Image: Volkswagen

By 2030, Deloitte predicts that EV sales will swell to more than 31.3 million up from 2.5 million in 2020, according to a report released in July 2020. One of the logistical challenges associated with EVs involves the limited infrastructure in place to support electric-powered transportation.

While there are innumerable gasoline stations prepped throughout cities and along extended thoroughfares, the same cannot be said of EV stations. On Dec. 26, Volkswagen unveiled its autonomous robotic recharging system. This EV recharging prototype could offer a unique twist on EV infrastructure in the years ahead. Simply put, why drive to the charging station when the charging station can autonomously rove to you?

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“The mobile charging robot will spark a revolution when it comes to charging in different parking facilities, such as multistorey car parks, parking spaces and underground car parks because we bring the charging infrastructure to the car and not the other way around. With this, we are making almost every car park electric, without any complex individual infrastructural measures,” said Mark Möller, head of development at Volkswagen Group Components, in a press release.

As detailed in the release, Volkswagen’s robotic recharging prototype involves everything “from opening the charging socket flap to connecting the plug to decoupling,” meaning “the entire charging process occurs without any human interaction.” The company explained that the electric refresh is managed autonomously when initiated via V2X or an app.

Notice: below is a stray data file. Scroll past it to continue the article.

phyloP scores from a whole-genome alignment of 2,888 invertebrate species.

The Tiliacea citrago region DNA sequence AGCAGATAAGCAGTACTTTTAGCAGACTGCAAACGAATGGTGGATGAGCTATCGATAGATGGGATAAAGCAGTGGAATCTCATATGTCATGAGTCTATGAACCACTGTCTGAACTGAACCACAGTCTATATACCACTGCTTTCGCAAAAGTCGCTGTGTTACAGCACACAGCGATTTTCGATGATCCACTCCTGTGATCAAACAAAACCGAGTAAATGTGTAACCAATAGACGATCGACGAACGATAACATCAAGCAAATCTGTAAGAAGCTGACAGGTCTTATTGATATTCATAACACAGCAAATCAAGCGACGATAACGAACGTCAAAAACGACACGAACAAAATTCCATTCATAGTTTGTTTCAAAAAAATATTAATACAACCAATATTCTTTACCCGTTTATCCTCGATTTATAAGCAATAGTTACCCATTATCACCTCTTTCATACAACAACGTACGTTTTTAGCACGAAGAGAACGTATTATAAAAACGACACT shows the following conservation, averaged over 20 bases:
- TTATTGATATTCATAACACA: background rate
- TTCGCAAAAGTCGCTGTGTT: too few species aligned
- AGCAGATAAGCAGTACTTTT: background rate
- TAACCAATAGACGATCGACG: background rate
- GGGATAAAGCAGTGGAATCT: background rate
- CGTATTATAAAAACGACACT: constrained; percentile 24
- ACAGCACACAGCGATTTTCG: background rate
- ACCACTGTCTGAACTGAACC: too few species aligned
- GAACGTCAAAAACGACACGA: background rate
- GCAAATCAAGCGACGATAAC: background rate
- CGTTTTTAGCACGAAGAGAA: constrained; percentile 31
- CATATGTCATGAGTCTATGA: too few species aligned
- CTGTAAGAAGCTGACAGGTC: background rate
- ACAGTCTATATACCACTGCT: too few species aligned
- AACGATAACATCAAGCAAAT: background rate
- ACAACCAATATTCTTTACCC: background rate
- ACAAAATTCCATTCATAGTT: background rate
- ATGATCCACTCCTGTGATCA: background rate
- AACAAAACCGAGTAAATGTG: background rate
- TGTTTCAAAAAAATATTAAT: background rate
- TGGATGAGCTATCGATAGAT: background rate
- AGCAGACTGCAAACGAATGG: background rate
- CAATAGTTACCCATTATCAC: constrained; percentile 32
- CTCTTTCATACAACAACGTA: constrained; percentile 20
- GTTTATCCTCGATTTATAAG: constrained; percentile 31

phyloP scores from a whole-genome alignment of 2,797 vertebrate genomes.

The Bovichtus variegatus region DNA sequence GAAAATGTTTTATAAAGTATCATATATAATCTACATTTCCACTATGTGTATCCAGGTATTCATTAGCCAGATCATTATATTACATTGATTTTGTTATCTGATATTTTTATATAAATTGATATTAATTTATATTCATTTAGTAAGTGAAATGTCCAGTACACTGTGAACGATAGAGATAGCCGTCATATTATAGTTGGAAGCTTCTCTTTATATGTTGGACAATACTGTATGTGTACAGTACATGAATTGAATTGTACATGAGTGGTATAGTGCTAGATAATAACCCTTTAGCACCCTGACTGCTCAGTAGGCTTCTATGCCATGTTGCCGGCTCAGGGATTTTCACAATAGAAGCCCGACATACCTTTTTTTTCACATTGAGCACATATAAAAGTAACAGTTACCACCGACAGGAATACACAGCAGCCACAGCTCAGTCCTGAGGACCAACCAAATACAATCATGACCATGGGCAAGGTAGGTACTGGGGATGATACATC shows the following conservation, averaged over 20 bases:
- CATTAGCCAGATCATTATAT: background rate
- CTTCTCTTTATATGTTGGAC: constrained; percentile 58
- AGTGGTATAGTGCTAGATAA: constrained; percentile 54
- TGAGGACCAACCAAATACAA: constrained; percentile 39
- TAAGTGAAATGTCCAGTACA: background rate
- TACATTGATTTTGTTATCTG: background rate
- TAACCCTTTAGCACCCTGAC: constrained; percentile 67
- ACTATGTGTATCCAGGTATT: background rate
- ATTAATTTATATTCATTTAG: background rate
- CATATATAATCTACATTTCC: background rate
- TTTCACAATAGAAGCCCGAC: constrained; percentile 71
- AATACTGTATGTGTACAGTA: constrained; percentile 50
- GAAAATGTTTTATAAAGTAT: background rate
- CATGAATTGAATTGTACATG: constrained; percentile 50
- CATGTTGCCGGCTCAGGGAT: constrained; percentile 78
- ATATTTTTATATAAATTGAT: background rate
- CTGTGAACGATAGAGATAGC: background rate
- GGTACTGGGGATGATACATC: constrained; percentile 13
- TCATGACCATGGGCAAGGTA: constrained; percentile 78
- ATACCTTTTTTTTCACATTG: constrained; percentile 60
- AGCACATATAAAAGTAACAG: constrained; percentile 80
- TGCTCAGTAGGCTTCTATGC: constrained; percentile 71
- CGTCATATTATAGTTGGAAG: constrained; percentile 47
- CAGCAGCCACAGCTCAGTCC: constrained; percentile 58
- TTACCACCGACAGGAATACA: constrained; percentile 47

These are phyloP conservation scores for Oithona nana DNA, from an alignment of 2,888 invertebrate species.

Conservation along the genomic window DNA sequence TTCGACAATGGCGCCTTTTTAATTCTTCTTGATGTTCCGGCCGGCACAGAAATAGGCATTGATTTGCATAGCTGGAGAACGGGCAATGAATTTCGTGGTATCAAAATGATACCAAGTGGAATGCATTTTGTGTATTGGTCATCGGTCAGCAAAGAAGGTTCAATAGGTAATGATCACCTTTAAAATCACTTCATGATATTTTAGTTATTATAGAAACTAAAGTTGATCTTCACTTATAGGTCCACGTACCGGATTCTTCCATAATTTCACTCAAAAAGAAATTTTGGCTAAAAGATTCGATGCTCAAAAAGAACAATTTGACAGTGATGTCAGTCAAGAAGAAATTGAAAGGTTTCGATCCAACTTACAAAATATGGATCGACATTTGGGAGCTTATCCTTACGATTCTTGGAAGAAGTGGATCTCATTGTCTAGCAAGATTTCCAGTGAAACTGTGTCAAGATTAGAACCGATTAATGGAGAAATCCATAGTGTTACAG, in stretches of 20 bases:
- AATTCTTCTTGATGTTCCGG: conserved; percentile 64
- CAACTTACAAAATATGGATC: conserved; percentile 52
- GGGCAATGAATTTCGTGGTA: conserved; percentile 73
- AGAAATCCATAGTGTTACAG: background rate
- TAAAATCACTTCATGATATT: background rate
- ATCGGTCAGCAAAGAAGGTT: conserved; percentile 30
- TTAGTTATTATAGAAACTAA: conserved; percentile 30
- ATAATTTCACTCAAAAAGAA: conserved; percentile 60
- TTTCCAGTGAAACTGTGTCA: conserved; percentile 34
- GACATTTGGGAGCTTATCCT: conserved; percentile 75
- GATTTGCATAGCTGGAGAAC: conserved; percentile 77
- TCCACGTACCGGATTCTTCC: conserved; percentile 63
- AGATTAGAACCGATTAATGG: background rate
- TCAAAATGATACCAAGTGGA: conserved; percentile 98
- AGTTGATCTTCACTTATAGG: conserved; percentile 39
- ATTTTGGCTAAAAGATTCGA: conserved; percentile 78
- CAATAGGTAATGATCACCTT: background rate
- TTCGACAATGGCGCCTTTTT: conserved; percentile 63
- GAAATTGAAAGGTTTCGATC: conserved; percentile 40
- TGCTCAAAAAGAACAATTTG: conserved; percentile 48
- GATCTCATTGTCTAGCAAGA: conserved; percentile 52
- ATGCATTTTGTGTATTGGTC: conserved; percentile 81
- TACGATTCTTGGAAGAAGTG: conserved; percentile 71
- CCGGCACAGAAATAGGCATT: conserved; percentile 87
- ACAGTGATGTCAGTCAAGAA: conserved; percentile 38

In a short video, Volkswagen demonstrates a use-case inside of a typical parking garage. Aside from the charging area, the recharging system leverages two types of bots: A self-driving pilot of sorts and “mobile energy storage” units also referred to as “battery wagons.” The operator bot features a pair of anthropomorphic eyes and uses an onboard robotic arm to fasten with and ferry the individual charging stations to a particular vehicle in the garage.

Next, the self-driving bot uses its robotic arm to attach the cord on the battery wagons to an EV. Once connected, the operator bot continues back to the charging station before eventually returning to detach the charging cable and transport the mobile power source to the charging bay.

Image: Volkswagen

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The self-driving bot is equipped with “cameras, laser scanners and ultrasonic sensors” enabling the vehicle to chauffeur battery wagons about and also “move around freely in the parking area, to recognise possible obstacles and to react to these” objects. The self-driving bots are capable of moving “several” battery wagons concurrently, per Volkswagen. Each mobile energy storage unit has “an energy content of approximately 25 kWh each” and the systems use “DC quick charging with up to 50 kW.”

As part of the company’s “future vision of a holistic charging system,” the company details how this robotic system, DC wall units, and flexible charging station could provide EV recharging capabilities in other public spaces such as rest areas, events venues, and more. Möller also noted other ancillary benefits of this framework.

“Even the well-known problem of a charging station being blocked by another vehicle will no longer exist with our concept. You simply choose any parking space as usual. You can leave the rest to our electronic helper.”